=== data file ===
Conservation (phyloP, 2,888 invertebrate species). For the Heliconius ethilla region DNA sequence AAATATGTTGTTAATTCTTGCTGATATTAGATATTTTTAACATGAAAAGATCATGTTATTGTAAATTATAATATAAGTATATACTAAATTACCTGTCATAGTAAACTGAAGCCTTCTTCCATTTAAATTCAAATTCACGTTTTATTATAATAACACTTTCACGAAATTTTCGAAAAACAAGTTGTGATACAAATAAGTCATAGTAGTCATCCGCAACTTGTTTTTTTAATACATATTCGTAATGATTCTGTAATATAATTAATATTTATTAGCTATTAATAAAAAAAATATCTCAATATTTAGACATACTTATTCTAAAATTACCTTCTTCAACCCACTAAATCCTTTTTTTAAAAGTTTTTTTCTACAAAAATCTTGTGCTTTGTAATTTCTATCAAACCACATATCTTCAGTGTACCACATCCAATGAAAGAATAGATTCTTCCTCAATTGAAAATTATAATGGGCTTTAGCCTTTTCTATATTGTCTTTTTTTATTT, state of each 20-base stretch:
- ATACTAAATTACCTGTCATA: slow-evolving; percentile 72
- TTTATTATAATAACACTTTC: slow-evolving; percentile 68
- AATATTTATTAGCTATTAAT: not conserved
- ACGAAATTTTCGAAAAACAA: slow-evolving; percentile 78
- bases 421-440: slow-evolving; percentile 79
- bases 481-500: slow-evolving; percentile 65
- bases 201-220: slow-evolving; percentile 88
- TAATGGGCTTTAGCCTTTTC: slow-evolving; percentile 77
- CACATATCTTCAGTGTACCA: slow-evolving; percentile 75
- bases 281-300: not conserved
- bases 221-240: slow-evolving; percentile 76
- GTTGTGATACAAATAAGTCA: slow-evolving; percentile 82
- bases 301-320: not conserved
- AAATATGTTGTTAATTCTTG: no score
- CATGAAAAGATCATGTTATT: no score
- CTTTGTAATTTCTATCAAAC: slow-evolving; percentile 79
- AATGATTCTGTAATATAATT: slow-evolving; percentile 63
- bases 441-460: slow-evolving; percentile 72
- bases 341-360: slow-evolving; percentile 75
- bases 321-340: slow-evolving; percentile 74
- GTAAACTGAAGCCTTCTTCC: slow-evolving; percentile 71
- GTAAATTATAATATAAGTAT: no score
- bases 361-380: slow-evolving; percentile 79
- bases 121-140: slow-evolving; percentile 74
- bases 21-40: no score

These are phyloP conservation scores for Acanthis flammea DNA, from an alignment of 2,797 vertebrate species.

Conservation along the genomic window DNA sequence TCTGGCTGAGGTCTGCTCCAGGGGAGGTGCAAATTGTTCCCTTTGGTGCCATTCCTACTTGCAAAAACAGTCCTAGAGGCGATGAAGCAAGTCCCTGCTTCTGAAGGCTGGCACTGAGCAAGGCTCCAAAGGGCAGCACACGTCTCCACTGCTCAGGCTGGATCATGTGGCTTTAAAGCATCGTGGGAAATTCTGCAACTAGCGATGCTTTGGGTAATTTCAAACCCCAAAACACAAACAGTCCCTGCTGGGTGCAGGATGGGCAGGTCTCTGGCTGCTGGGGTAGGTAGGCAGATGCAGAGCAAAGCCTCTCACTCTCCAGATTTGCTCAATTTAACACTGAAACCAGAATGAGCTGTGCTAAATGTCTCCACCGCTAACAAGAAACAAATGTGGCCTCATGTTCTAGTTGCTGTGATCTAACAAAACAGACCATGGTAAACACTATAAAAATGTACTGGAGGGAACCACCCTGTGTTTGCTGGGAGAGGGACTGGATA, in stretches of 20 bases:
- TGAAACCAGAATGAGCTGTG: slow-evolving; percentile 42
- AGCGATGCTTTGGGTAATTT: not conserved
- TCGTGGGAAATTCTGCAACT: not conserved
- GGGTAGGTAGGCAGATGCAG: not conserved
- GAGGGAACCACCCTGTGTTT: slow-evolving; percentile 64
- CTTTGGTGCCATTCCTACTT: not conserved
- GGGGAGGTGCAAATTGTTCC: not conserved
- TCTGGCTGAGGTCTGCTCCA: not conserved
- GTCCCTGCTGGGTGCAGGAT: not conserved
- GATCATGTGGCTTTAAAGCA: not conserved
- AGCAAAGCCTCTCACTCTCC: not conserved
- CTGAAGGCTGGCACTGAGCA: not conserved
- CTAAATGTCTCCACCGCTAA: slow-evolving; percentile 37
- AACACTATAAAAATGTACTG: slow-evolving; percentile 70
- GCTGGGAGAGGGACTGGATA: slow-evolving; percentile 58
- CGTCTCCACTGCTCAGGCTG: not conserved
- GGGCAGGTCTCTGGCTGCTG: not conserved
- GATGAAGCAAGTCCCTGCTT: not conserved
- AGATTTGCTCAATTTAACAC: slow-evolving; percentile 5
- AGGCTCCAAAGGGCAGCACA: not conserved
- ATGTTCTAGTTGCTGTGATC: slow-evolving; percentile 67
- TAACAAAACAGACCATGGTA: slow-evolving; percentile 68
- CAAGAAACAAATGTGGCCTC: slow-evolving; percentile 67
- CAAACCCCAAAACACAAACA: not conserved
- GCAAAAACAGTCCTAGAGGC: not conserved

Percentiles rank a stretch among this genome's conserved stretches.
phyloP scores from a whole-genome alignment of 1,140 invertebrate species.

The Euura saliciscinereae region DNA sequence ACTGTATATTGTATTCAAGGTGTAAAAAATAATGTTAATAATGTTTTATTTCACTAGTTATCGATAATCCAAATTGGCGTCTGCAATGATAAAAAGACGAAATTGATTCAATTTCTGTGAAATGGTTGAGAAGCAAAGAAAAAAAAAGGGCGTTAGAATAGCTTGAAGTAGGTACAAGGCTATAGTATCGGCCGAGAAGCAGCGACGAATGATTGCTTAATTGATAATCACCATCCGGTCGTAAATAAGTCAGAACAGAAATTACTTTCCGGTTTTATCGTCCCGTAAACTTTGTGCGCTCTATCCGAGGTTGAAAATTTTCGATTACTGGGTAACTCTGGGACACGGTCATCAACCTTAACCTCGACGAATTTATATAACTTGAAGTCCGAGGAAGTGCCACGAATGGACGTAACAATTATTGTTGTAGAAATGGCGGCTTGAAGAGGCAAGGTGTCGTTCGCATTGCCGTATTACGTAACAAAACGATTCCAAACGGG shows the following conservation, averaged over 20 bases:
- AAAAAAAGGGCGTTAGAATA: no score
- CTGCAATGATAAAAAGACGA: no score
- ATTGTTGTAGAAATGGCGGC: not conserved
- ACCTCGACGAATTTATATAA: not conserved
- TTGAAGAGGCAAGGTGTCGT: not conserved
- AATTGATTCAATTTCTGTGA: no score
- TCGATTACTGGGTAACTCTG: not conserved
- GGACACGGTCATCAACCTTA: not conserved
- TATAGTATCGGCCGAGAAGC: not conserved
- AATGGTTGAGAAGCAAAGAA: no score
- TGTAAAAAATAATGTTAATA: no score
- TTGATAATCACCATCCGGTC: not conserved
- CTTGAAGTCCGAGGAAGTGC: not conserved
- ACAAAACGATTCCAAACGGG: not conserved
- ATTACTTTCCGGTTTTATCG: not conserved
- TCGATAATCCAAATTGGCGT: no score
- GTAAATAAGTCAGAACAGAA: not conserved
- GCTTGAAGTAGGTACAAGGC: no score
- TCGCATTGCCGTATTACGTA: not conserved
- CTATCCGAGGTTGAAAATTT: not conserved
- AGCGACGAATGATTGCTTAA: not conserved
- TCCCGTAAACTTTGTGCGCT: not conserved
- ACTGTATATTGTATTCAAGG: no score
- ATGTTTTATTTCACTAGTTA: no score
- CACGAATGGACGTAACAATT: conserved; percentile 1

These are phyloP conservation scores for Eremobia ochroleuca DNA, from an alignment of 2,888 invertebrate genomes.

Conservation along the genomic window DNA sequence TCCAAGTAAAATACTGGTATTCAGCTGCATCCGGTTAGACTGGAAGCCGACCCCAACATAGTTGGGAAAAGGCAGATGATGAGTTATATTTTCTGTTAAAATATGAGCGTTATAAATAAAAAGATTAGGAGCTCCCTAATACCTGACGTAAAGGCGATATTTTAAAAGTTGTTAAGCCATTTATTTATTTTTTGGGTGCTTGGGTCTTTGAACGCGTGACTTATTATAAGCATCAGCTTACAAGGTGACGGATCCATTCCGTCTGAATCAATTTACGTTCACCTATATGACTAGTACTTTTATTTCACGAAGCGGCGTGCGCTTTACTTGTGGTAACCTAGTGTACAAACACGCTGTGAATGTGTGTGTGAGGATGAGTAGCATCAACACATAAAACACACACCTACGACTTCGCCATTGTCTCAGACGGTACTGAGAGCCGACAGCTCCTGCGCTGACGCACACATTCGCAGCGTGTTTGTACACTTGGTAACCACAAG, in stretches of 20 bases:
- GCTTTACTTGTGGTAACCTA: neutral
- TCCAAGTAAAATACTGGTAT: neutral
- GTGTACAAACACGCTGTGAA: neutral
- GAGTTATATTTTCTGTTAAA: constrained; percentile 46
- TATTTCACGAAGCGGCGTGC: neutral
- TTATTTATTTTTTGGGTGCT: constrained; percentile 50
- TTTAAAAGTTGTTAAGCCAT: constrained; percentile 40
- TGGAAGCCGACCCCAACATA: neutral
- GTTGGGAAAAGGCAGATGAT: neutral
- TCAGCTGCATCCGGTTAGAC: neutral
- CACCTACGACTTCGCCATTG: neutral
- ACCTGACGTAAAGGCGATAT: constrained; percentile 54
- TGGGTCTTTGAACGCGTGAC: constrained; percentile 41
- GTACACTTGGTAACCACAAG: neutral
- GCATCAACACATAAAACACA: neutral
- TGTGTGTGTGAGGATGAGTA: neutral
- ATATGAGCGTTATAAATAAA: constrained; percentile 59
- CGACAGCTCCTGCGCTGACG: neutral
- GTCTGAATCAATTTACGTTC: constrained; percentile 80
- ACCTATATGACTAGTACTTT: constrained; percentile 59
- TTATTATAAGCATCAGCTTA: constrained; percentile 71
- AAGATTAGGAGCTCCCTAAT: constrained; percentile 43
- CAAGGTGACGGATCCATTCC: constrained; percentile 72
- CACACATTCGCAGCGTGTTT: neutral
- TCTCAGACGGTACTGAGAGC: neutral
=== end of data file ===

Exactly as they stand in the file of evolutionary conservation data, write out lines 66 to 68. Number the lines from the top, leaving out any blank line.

- AATGGTTGAGAAGCAAAGAA: no score
- TGTAAAAAATAATGTTAATA: no score
- TTGATAATCACCATCCGGTC: not conserved